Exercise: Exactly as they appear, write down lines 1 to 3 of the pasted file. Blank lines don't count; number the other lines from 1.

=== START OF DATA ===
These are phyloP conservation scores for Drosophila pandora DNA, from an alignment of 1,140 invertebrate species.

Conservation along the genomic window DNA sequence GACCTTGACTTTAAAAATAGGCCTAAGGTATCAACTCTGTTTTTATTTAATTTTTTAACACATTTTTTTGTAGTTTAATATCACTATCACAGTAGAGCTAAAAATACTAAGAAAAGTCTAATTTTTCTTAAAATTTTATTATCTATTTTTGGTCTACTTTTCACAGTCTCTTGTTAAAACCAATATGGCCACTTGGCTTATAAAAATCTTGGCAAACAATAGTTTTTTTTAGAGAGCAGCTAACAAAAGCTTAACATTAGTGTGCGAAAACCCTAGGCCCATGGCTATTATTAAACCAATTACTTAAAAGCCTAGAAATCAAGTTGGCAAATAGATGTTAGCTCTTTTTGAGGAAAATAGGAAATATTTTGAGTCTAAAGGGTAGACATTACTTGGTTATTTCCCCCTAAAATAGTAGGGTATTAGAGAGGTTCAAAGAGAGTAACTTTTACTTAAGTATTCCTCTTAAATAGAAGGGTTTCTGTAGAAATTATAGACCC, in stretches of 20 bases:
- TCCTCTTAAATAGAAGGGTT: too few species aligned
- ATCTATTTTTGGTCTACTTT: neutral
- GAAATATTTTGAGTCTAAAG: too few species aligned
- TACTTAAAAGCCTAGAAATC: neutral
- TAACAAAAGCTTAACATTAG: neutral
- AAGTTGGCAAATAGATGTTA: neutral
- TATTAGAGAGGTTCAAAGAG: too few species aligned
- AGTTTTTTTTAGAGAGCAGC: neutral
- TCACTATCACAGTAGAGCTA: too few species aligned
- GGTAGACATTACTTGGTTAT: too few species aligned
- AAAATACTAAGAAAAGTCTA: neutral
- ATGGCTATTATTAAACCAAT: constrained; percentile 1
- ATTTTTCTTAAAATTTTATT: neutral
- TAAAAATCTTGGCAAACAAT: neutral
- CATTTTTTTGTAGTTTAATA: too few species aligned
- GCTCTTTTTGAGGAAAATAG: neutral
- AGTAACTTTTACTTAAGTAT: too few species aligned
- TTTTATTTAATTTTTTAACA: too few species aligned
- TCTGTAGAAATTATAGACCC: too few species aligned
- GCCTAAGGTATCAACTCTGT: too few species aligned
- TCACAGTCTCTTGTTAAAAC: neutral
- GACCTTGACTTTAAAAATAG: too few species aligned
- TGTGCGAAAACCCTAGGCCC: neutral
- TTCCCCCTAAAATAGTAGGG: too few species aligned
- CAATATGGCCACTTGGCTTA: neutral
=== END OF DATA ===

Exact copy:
These are phyloP conservation scores for Drosophila pandora DNA, from an alignment of 1,140 invertebrate species.

Conservation along the genomic window DNA sequence GACCTTGACTTTAAAAATAGGCCTAAGGTATCAACTCTGTTTTTATTTAATTTTTTAACACATTTTTTTGTAGTTTAATATCACTATCACAGTAGAGCTAAAAATACTAAGAAAAGTCTAATTTTTCTTAAAATTTTATTATCTATTTTTGGTCTACTTTTCACAGTCTCTTGTTAAAACCAATATGGCCACTTGGCTTATAAAAATCTTGGCAAACAATAGTTTTTTTTAGAGAGCAGCTAACAAAAGCTTAACATTAGTGTGCGAAAACCCTAGGCCCATGGCTATTATTAAACCAATTACTTAAAAGCCTAGAAATCAAGTTGGCAAATAGATGTTAGCTCTTTTTGAGGAAAATAGGAAATATTTTGAGTCTAAAGGGTAGACATTACTTGGTTATTTCCCCCTAAAATAGTAGGGTATTAGAGAGGTTCAAAGAGAGTAACTTTTACTTAAGTATTCCTCTTAAATAGAAGGGTTTCTGTAGAAATTATAGACCC, in stretches of 20 bases:
- TCCTCTTAAATAGAAGGGTT: too few species aligned